Another potential opportunity for using the protective put with
value options is in combination with Technical Analysis. Technical
Analysis is the study of charts, indicators oscillators, etc.
Charting has proven to be more than reasonably accurate in forecasting
the movements of future value options
Value options travel in cycles that can and do form repetitious
patterns. These patterns are predictable and detectable by the
use of any number of charts, indicators and oscillators.
Although there are many, many forms and styles of technical
analysis, they all have several similarities. The one we want
to focus on is the technical break-out. A break-out is described
as a movement of the value options where their price trades
quickly through and beyond an obvious technical resistance
or resistance point.
For a bullish breakout, this level is at the very top of its
present trading range. Once through that level, the value options
are considered to have broken out of its trading range and
will now often trade higher, and establish a new higher trading
The break-out is normally a rapid, large upward movement that
usually offers an outstanding potential return if identified
properly and acted upon in a timely fashion. However, if the
break-out fails, the value options could trade back down to
the bottom of the previous trading range.
If this were to happen, you would have incurred a large loss
because you would have bought at the upper end of the previous
trading range for the value options. As you can see the break-out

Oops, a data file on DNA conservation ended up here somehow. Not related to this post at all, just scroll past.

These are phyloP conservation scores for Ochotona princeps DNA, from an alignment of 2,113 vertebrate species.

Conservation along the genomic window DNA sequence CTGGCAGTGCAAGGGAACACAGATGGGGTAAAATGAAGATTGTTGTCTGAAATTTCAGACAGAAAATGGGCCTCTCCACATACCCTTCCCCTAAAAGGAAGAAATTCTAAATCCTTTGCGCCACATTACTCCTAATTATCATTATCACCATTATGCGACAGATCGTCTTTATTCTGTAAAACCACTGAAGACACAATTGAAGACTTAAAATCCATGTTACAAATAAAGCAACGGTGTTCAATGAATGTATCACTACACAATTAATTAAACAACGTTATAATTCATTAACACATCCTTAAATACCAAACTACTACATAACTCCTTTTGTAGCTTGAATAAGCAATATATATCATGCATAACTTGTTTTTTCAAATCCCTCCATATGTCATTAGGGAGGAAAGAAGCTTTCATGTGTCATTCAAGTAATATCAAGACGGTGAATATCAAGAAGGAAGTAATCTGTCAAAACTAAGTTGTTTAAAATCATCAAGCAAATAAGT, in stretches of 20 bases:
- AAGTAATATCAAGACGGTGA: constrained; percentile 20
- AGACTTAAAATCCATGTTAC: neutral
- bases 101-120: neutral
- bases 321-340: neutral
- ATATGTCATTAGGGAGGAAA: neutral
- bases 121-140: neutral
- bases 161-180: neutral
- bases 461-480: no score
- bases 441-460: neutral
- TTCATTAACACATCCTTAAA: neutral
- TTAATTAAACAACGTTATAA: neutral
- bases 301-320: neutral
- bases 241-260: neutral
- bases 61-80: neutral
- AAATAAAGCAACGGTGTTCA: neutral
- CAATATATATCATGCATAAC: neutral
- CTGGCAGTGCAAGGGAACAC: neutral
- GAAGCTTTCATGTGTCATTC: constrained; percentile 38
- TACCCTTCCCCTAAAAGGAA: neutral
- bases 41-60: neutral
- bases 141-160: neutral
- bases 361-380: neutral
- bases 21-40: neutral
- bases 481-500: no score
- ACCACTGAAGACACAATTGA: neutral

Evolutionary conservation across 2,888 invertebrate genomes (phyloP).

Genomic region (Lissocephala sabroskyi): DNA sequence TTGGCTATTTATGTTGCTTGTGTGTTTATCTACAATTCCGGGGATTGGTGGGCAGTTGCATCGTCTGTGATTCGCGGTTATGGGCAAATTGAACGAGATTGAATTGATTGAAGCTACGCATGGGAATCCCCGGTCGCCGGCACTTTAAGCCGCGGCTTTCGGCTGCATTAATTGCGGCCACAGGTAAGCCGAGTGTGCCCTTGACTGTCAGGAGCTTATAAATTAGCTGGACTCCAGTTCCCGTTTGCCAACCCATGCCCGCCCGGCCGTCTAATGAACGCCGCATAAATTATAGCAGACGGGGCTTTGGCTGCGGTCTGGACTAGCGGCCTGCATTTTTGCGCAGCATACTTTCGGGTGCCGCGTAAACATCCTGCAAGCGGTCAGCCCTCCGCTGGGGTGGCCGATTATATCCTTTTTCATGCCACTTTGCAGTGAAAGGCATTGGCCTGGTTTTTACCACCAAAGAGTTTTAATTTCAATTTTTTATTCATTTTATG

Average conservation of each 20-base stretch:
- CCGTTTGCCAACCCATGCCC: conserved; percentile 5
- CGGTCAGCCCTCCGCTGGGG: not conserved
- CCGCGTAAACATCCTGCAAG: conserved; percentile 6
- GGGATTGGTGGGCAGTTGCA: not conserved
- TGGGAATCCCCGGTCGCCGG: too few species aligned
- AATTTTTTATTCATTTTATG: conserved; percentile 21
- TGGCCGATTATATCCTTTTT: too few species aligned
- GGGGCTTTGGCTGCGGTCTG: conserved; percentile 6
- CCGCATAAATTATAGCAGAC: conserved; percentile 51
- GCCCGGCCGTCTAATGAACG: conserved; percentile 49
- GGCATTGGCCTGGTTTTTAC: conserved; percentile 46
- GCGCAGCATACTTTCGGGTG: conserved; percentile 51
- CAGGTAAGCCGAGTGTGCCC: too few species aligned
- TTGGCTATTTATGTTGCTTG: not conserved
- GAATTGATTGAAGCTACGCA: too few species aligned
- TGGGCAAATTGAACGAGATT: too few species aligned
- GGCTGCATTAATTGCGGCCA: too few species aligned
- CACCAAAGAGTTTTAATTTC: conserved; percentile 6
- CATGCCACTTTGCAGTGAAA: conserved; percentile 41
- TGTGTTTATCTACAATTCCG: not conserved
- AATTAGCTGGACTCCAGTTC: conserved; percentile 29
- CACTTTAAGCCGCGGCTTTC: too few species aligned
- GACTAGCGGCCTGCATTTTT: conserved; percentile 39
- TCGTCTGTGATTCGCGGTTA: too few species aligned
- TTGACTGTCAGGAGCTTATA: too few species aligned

scenario is an opportunity that has large potential rewards
but can on occasion, have a large downside risk.
Therefore, this is an excellent scenario for application of
the protective put strategy.
For example, XYZ is presently at the top of a trading range
with the upper end of the range being $66.00 and the bottom
end of the range being $58.00. When the chart, indicator, or
oscillator you are using identifies the break-out of the value
options (when it trades through $66.00), you would buy the value
The risk of the value options not following through with its
breakout is not large but it does happen. The value options
could trade back down to $58.00 which is the bottom of the trading
range. If you had bought the value options naked above $66.00,
you would realize a minimum $8.00 loss.
However, if you were to apply a protective put strategy with
the value options purchase, you can drastically limit your downside
exposure. For instance, say you were to buy the 65 strike put
for $2.00. If the value options trades up to $75.00, you would
make $9.00 if done naked but only make $7.00 if done with the
This difference is the cost of the put. This $2.00 investment
is more than worth it should the value options
go down. If the
break-out turns out to be a false break-out and the value
options reverse and trades down, your 65 put will allow you
to sell your value options out at $65.00 minus the $2.00 you
paid for the put. This limits your loss to $3.00 instead of
a potential $8.00 loss. This is a much better risk/reward scenario.